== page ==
Algerian militants eyed Berlin attack
Suspects encountered during a number of police raids conducted in the early morning hours Thursday had allegedly been planning to meet in Berlin to carry out terrorist attacks. It is not known how close their plans were to completion, but German police said they believed all the suspects had active links to IS.
Martin Steltner, spokesman for the Berlin prosecutor's office, declined to comment on any further details from the ongoing police investigation but said that prosecutors were aware of a "concrete" plan to target the capital. The German newspaper "Bild" meanwhile claimed that the suspects had been plotting to attack Berlin's Alexanderplatz, a central shopping and entertainment square as well as a major regional transportation hub. Checkpoint Charlie, the former border crossing between East and West Berlin, was discussed as potential target, according to the German dpa news agency.
About 450 officers were deployed in Berlin during the operation, which occurred as parts of Germany started a week of celebrations marking Carnival amid beefed-up security measures. The raids came after a tipoff from Germany's domestic intelligence agency, the Federal Office for the Protection of the Constitution (BfV), regarding the prospect of a terrorist attack.
The coordinated police raids carried out on Thursday morning took place at four residences and two businesses in Berlin, a refugee shelter in the town of Attendorn in the state of North Rhine-Westphalia, a Hanover refugee shelter and a number of other locations in the city.
Three men arrested, two men questioned
A 35-year-old Algerian man apprehended at the refugee shelter in Attendorn is believed to be the head of the terrorist cell. The man had allegedly entered the EU several months ago posing as a refugee. Algerian authorities confirmed they had a warrant for the man's arrest, accusing him of being a member of the Islamic State terrorist organization, while German authorities added that they had reason to believe the man had attended a militant training camp in Syria.
"Bild" reported that the suspect's wife and two infant children had also been taken into police custody. Police sources confirmed that a woman had also been detained during the raids, but said she had been arrested in Berlin, not Attendorn. It is unclear whether the woman arrested in Berlin is the wife of the Algerian national detained in Attendorn.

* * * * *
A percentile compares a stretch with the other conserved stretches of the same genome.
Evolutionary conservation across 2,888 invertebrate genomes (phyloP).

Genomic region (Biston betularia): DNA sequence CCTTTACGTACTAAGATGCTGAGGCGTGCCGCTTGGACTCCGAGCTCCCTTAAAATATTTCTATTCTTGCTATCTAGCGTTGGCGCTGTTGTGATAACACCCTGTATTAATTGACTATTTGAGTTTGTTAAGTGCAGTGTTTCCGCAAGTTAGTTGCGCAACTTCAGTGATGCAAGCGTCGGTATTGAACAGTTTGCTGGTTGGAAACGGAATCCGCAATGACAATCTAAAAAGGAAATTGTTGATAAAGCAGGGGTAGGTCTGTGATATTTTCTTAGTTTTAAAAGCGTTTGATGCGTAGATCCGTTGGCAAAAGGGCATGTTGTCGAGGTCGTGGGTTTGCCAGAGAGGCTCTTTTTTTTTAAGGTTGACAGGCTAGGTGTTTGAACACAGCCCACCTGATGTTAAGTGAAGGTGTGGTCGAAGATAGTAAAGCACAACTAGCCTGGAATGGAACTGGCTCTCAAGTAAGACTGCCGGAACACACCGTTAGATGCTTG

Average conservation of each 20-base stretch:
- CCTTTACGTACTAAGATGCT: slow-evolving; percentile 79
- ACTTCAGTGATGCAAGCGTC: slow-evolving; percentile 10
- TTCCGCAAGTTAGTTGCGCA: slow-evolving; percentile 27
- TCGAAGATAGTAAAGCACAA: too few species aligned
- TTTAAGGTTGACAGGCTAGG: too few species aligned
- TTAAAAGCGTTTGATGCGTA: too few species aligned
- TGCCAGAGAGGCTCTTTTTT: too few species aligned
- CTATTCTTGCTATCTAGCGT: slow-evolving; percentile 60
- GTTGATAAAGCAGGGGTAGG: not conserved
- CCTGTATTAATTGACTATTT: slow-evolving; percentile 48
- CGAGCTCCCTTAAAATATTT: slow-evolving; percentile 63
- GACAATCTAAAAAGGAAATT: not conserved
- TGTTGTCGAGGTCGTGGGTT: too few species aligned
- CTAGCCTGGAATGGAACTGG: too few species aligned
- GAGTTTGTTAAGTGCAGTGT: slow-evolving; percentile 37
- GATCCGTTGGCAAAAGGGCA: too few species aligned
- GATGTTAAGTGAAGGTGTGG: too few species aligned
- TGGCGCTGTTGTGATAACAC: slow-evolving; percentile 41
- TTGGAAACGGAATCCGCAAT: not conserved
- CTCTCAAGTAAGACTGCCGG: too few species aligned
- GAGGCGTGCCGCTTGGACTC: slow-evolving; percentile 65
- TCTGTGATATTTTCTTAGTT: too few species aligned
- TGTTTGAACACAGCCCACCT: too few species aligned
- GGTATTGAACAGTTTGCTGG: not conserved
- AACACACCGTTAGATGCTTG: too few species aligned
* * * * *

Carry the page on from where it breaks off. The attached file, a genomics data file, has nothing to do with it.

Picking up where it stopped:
Meanwhile in Berlin, a 49-year-old suspect was also taken into custody. News reports said it was another Algerian national, who was held in custody for having counterfeit identity documents. Two of the four suspects had allegedly sought to pass themselves off as Syrian refugees.
Two further suspects, a 31-year-old in Berlin and a 26-year-old in Hanover, were also questioned during the raids but were not arrested. The police did not specify their reason for this, but explained that the younger of the two had been found to have links to an Islamist network in Belgium, adding that he had traveled at least once to the Brussels neighborhood of Molenbeek, where several perpetrators in November 13 terrorist attacks in Paris had lived or stayed.
Germany on high alert
Since the Paris attacks, in which IS gunmen and suicide bombers killed 130 people when they attacked a number of Paris nightspots, German authorities have issued high terror alerts on several occasions. The dpa news agency meanwhile said that investigators in the case had not managed to link the four suspects to a failed terrorist plot in Munich in December and a thwarted attack at a friendly football match in Hanover in November.
The alleged involvement of Algerian nationals in an IS plot is expected to put North African refugees in the spotlight once more, after they were blamed for a series of sexual assaults during New Year's Eve festivities in Cologne. German Chancellor Angela Merkel had announced recently that refugees from North Africa, including those coming from Algeria, would likely be deported as Germany classified Tunisia, Morocco and Algeria "safe" countries of origin.
Germany took in more than 1.1 million asylum seekers last year, with the majority coming from war-torn Syria.
ss/sms (AFP, dpa)